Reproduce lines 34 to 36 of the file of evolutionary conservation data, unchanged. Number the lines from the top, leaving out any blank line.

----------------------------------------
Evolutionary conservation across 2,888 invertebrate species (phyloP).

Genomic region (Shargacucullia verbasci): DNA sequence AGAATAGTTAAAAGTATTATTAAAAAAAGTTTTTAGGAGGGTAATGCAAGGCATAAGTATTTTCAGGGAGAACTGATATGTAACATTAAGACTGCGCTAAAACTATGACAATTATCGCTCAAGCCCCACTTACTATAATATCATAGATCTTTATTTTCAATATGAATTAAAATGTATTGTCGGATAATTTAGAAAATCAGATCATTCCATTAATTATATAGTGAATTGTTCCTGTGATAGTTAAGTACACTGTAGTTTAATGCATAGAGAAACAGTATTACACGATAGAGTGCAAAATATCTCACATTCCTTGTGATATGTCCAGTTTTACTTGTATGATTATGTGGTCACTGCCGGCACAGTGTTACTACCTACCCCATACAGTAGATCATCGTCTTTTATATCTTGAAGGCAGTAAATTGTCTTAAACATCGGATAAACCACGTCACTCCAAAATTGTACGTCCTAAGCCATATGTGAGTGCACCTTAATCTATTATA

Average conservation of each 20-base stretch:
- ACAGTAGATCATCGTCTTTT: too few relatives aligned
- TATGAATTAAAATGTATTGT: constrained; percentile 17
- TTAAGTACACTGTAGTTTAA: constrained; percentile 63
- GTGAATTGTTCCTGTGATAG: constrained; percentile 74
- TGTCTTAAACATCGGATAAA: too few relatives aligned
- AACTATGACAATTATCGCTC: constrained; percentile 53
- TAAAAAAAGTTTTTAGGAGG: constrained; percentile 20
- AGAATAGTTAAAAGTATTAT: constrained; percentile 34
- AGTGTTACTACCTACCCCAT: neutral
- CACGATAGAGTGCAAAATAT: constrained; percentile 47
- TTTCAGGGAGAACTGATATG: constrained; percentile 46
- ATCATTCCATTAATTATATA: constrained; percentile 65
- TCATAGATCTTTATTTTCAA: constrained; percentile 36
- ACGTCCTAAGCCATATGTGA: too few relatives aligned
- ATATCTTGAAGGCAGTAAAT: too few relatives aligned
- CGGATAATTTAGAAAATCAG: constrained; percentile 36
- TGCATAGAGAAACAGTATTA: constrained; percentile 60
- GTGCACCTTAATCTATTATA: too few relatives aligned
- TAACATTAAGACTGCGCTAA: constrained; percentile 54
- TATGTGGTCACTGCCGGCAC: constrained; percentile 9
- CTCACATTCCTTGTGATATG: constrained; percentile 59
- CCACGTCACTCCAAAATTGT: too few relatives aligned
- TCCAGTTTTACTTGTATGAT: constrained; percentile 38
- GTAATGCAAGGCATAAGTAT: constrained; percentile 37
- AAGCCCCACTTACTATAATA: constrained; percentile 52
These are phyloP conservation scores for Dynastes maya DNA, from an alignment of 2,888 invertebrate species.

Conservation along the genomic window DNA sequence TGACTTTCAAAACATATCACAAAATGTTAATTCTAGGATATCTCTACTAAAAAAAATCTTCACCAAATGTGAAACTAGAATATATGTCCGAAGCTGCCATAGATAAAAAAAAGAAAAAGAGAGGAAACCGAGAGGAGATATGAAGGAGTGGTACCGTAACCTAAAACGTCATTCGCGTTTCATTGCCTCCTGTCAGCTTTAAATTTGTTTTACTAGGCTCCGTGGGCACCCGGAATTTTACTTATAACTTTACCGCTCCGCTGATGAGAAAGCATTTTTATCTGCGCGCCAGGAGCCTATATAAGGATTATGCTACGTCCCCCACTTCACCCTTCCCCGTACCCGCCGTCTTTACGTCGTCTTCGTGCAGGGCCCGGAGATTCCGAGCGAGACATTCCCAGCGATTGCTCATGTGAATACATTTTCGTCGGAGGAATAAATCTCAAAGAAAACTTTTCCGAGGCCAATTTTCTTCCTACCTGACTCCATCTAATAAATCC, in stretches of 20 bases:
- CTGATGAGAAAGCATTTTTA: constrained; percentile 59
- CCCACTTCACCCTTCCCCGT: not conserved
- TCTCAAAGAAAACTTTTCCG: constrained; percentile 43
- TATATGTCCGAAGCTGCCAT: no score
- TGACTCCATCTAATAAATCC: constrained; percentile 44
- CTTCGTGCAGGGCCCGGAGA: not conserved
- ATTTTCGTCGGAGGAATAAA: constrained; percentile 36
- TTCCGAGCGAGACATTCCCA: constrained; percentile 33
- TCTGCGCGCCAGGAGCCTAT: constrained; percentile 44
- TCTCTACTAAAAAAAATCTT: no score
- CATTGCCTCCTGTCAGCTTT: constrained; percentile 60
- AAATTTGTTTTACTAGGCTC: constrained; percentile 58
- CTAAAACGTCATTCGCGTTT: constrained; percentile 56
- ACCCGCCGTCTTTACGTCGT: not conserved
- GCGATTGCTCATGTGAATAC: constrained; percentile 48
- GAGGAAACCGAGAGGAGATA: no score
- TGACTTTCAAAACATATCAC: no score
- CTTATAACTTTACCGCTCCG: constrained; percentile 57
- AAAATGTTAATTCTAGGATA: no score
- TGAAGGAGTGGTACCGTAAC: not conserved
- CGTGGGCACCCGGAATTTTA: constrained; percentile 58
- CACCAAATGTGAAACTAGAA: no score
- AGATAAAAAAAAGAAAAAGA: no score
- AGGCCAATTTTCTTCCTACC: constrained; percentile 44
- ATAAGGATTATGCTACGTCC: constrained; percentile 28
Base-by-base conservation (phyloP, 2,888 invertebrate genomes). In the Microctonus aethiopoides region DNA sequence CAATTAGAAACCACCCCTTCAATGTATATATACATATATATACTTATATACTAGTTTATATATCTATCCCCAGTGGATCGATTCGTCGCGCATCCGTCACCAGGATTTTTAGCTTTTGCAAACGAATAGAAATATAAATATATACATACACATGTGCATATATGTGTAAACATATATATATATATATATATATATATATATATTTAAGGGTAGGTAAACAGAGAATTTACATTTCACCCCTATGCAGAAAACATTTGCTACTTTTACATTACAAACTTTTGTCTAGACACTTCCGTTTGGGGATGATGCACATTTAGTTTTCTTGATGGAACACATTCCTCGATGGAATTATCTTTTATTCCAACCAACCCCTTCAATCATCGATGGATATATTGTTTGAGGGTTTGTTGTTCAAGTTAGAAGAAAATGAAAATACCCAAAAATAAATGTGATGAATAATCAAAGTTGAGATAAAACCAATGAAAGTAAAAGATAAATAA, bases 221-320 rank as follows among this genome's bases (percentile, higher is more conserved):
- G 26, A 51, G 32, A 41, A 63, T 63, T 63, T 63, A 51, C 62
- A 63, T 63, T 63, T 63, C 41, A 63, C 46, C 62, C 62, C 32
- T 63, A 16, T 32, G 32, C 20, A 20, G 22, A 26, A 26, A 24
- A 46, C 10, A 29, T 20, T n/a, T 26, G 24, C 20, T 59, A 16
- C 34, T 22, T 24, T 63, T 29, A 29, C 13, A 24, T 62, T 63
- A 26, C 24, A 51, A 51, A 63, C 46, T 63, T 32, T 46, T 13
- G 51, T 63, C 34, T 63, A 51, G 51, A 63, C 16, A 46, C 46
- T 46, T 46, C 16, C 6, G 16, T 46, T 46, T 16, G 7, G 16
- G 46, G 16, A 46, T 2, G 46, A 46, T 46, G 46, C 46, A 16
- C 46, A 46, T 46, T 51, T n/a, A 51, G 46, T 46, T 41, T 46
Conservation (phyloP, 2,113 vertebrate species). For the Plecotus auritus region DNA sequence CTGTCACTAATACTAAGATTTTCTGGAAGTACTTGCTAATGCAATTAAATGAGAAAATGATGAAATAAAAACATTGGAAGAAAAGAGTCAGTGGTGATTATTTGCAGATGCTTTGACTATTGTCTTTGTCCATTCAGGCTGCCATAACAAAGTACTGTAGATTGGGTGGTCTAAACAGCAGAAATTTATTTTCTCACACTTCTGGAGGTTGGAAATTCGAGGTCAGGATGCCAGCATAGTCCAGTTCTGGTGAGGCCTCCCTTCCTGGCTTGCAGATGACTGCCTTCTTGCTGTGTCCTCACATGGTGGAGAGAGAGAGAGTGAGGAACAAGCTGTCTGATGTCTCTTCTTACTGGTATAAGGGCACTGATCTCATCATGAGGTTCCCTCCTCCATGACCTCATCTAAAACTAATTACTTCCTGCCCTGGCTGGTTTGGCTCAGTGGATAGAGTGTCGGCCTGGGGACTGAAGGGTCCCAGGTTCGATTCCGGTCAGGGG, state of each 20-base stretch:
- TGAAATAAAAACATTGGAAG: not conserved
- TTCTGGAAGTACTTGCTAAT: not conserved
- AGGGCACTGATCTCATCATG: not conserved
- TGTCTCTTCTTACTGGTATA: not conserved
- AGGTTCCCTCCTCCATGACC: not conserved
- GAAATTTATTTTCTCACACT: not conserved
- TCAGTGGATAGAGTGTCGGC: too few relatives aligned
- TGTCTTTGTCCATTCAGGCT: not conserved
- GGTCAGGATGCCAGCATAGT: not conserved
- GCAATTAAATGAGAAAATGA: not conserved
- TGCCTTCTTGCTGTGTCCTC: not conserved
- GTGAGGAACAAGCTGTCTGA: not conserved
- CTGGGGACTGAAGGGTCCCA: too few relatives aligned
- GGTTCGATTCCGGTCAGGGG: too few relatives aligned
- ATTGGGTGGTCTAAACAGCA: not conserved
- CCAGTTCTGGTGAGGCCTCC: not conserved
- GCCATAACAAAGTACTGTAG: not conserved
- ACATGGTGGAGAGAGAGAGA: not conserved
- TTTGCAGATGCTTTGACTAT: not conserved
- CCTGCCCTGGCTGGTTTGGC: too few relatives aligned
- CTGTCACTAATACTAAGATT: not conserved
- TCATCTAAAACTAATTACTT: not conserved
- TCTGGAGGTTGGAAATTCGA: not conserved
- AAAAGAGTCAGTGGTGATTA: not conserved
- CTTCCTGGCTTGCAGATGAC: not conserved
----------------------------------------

- TATATGTCCGAAGCTGCCAT: no score
- TGACTCCATCTAATAAATCC: constrained; percentile 44
- CTTCGTGCAGGGCCCGGAGA: not conserved